Editor’s Note: The holiday issue of Edible Manhattan is just hitting streets as we speak, and in it we include the wonderful recipe for the Winter Warmer from William Ward, the Beverage Director at Marble Lane at Dream Downtown Hotel. A blend of rye, heated milk, Calvados and maple syrup, it’s a perfect hot drink for chilly city afternoons and even chillier evenings, a little like a session eggnog, to borrow the term for easy-drinking from the beer geeks. Better still, the cocktail was inspired by Ward’s family tradition to tap sap on his brother’s New Hampshire land each year. What follows is his own report of the experience, and his cocktail inspiration. You can also read our story, and get his recipe, right here.
At the end of winter when the days start getting longer and the temperatures rise above freezing during the day, trees begin their yearly ritual of sending stored energy to the limbs, branches and buds. These warm days signal to the trees that Spring is almost at hand, and preparations need to be made to ensure another year of growth. The energy these trees have been hoarding throughout the long cold winter and is now coursing through their roots comes in the form of sap. For each of the past 10 years, this temperature swing means one thing: Sugaring Season is upon us. At which point, plans are made and the brothers Ward (Roger, Tyler and me) migrate to “Terry Burburner’s Sugar Dome” in New Ipswich, New Hampshire to make maple syrup from the sap collected on Tyler’s property. The land is 9 acres on an eastern facing slope, which provides a great deal of sun exposure for the core temperature of the trees on the property to increase enough so that the sap will flow across the entirety of the property at the same rate.
Before sap can flow however, preparations need to be made to ensure a successful Sugaring Season. During the middle of winter, when stews are eaten and fires are stoked, the necessary chore of tapping each of the sugar maples in a different location from the previous year must take place. Additionally, every foot of tubing that runs between these taps and the 1000 gallon cistern are checked for cracks and holes that would keep the flowing sap from making its way to the collection tank at the base of the hill. This holding tank is in a perfect location on the side of the road and is eventually surrounded by snow pack that has been plowed off the nearby roadway, thereby ensuring that the sap that has been collected will stay fresh. From this location, we use a sump pump which carries the sap back up the hill to the sugaring house, and into a smaller 100 gallon holding tank which is then fed into the evaporator for boiling. This evaporator pan sits atop a 55 gallon steel drum which is turned on its side and used as a wood fired furnace. During the boiling process, it is imperative that a constant temperature is maintained and that a steady flow of fresh sap is sent into the pan to replenish the sap that is evaporating. Temperatures are taken near the faucet where syrup is eventually drawn off, and once we hit our ideal temperature – and the liquid maintains a certain density (which we measure with our hydrometer) – we have finally made syrup! The ratio is roughly 30+ gallons of sap for 1 gallon of syrup, so the process takes a very long time but it’s a great chance for our family to catch up, trade recipes and stories, work on jigsaw puzzles, play with the dogs and just take our mind off the stresses of our normal lives. Wood needs to be chopped, the fire needs to be fed, and we simply wait. The syrup that is drawn off – one cup at a time – is then held in a pan at 180 degrees until we have enough to begin bottling. The sanitized bottles and flasks are filled and capped and laid on end until cool. A natural vacuum seal occurs as the temperature slowly lowers and the product is then ready for storing in a pantry, or basement – if it lasts that long!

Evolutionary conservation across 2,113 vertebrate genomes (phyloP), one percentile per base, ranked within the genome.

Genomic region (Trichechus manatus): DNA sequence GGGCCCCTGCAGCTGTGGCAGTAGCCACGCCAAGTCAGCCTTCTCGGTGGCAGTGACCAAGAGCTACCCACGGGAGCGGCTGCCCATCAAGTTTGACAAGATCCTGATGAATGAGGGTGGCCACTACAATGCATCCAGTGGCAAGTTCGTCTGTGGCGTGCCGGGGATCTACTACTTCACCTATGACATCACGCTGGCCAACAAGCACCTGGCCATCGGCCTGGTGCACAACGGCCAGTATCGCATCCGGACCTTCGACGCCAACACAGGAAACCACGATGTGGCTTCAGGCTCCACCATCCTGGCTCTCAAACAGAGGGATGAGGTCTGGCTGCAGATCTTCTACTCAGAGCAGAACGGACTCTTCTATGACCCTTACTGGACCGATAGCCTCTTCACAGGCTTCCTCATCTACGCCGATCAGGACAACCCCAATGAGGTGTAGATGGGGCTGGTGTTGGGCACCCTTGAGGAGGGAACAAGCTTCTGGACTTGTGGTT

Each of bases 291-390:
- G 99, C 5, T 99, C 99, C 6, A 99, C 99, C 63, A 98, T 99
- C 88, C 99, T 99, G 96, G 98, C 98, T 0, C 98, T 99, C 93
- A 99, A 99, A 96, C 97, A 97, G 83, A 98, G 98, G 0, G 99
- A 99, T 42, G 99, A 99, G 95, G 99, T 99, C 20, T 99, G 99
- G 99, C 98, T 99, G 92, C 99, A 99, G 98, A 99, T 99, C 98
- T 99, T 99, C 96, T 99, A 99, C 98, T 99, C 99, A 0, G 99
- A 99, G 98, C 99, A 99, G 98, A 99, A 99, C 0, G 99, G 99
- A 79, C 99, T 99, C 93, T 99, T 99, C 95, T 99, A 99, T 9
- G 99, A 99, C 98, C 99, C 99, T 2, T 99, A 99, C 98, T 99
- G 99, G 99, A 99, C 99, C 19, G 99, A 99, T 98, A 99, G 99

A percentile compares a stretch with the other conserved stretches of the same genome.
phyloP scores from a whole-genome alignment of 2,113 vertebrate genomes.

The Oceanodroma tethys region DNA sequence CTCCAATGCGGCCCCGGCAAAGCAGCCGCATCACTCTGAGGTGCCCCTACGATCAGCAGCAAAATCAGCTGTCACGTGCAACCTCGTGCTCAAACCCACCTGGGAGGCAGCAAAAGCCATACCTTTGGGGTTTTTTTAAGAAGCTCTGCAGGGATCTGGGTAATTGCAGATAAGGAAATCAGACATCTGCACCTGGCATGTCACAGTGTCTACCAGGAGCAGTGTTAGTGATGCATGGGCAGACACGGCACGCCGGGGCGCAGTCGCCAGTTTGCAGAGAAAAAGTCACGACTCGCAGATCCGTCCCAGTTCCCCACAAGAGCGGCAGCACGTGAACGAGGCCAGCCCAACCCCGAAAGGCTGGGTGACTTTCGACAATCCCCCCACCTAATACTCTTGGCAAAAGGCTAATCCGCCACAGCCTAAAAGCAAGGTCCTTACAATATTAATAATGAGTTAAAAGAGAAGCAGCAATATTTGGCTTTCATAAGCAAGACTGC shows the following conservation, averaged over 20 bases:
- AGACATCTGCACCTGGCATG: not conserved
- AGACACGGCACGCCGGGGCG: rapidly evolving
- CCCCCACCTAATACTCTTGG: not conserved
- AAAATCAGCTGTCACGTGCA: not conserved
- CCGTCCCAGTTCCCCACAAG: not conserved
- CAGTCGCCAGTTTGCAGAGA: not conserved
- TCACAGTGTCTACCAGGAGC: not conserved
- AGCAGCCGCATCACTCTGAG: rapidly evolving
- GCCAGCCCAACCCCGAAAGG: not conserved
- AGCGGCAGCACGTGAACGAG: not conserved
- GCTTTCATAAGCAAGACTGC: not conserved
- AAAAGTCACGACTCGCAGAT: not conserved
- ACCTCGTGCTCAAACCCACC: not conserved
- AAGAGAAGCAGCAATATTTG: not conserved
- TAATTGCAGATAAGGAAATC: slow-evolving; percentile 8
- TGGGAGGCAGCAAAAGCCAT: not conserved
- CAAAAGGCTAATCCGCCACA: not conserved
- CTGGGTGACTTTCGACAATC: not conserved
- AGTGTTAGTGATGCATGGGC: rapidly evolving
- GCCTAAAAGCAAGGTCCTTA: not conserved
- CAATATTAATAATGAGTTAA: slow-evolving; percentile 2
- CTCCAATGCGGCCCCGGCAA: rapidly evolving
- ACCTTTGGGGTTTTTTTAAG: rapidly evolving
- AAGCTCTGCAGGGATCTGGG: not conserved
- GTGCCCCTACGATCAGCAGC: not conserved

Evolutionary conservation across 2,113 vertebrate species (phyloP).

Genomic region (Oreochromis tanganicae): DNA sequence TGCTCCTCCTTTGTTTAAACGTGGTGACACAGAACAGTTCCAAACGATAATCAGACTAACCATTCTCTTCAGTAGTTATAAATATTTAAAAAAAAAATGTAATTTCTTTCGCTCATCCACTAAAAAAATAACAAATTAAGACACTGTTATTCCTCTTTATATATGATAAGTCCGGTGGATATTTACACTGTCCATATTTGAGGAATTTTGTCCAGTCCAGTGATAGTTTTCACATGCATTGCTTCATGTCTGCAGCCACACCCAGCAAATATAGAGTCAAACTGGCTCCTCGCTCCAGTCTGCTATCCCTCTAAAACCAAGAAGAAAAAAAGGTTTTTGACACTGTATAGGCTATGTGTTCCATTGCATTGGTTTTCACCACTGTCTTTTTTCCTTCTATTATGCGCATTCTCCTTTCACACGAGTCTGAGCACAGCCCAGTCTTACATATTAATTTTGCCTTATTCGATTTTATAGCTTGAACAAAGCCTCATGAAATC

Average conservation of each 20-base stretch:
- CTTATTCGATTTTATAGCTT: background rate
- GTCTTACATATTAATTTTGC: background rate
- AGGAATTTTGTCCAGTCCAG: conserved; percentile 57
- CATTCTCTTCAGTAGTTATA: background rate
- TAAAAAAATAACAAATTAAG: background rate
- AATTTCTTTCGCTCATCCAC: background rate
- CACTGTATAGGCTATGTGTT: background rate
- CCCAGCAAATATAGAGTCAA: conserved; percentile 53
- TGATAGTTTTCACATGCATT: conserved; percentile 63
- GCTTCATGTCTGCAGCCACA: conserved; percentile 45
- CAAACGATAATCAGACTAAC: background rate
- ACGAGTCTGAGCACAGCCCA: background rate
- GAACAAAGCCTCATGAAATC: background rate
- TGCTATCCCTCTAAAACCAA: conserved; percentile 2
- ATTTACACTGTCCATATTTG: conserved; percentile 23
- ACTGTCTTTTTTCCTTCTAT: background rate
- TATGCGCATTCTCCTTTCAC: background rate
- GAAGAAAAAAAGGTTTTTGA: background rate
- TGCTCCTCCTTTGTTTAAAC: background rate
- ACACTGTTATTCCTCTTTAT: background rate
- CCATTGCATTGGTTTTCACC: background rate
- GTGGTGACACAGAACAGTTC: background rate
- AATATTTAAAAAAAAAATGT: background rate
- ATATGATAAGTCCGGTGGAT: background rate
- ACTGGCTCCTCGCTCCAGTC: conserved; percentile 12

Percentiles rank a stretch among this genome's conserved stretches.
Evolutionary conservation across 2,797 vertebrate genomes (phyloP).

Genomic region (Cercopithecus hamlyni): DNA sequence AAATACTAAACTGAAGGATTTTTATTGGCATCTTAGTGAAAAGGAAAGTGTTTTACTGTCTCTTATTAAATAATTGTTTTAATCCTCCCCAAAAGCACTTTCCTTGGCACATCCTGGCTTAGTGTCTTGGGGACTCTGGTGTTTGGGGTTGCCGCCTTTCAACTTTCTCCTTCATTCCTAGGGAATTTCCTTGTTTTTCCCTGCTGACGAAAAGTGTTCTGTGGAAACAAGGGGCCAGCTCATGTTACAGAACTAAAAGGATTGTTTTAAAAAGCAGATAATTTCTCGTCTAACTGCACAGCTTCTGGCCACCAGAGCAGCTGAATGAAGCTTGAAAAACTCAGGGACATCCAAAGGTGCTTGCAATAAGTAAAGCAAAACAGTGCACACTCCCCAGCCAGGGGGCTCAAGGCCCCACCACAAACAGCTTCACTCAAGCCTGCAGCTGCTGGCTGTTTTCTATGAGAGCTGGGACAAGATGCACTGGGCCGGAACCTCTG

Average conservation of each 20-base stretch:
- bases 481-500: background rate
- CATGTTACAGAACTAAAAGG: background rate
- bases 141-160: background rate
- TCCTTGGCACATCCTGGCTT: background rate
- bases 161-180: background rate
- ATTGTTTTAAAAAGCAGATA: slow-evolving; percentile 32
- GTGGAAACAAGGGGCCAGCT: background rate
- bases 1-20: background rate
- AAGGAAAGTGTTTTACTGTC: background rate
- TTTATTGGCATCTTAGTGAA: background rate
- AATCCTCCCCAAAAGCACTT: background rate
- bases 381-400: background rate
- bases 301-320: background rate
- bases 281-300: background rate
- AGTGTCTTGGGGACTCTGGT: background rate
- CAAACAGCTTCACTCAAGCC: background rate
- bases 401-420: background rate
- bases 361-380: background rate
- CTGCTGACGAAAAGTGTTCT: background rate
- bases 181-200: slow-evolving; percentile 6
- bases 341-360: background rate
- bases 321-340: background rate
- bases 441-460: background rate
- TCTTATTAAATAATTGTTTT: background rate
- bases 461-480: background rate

The end result is delicious, medium amber pure New Hampshire maple syrup and it serves many purposes. We use it as gifts for local friends and family in Toronto, Cape Cod and Palo Alto. My brother donates it to his sons school for use at fundraisers such as pancake breakfasts and for use in the cafeteria. My wife and I even bottled a special batch as our wedding favor when we were married seven years ago in Wilmington, Vermont. Obviously, we eat a lot of it too! We’ve become accustomed to using this liquid gold in many cooking applications including pork roasts, in our coffee and tea, in salad dressings, as a sandwich condiment along with spicy mustard.
It wasn’t until last year that I began tinkering with it as an ingredient in cocktails and beer. The natural sugars in the syrup make for an ideal use as the fining sugar during the secondary fermentation in beer making. I did just that when I brewed a batch of Chocolate Maple Porter after last season. The bitter hop notes were tempered by the maple and the roasted malt brought a nice chocolate flavor and rich color to the beer. When designing the cocktails here at Marble Lane, I knew I wanted to use my homemade syrup in some of the cocktails on the menu. As with food, a well made cocktail shouldn’t lean too heavily in one direction; not too sweet, not to bitter; not too fruity.